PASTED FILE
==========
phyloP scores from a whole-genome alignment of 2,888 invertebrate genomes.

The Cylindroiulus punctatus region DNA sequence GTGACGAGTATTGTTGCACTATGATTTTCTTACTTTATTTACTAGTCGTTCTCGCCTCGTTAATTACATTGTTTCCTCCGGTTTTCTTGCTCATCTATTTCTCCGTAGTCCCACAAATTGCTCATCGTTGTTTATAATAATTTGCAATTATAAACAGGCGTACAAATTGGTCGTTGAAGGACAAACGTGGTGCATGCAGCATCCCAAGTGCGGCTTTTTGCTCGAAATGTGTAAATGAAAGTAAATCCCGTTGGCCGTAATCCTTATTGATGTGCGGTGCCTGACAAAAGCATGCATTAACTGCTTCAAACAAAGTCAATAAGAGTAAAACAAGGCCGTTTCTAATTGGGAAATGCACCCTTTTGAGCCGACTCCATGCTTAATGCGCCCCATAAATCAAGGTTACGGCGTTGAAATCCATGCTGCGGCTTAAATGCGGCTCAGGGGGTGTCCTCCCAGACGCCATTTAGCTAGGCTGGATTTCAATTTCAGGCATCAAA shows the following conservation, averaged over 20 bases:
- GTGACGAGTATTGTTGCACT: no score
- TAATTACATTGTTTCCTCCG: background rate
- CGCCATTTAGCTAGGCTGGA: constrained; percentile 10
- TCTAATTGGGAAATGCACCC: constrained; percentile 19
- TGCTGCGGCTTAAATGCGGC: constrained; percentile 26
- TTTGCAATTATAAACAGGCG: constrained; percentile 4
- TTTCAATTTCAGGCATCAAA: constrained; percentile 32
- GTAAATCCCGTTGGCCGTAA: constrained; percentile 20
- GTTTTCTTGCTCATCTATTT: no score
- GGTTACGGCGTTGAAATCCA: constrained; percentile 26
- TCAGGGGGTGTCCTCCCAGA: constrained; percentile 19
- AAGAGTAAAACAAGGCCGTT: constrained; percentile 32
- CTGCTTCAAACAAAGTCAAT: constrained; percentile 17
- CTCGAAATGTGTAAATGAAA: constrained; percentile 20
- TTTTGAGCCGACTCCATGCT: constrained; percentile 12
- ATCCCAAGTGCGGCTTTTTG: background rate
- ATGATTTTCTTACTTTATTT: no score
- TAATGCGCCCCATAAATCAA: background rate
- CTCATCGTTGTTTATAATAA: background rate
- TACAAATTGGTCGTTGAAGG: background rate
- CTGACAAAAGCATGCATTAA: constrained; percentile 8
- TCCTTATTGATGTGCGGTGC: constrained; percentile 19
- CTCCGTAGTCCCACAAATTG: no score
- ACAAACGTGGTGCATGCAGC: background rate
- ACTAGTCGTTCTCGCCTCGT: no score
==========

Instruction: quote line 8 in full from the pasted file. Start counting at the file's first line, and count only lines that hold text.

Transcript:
- TTTGCAATTATAAACAGGCG: constrained; percentile 4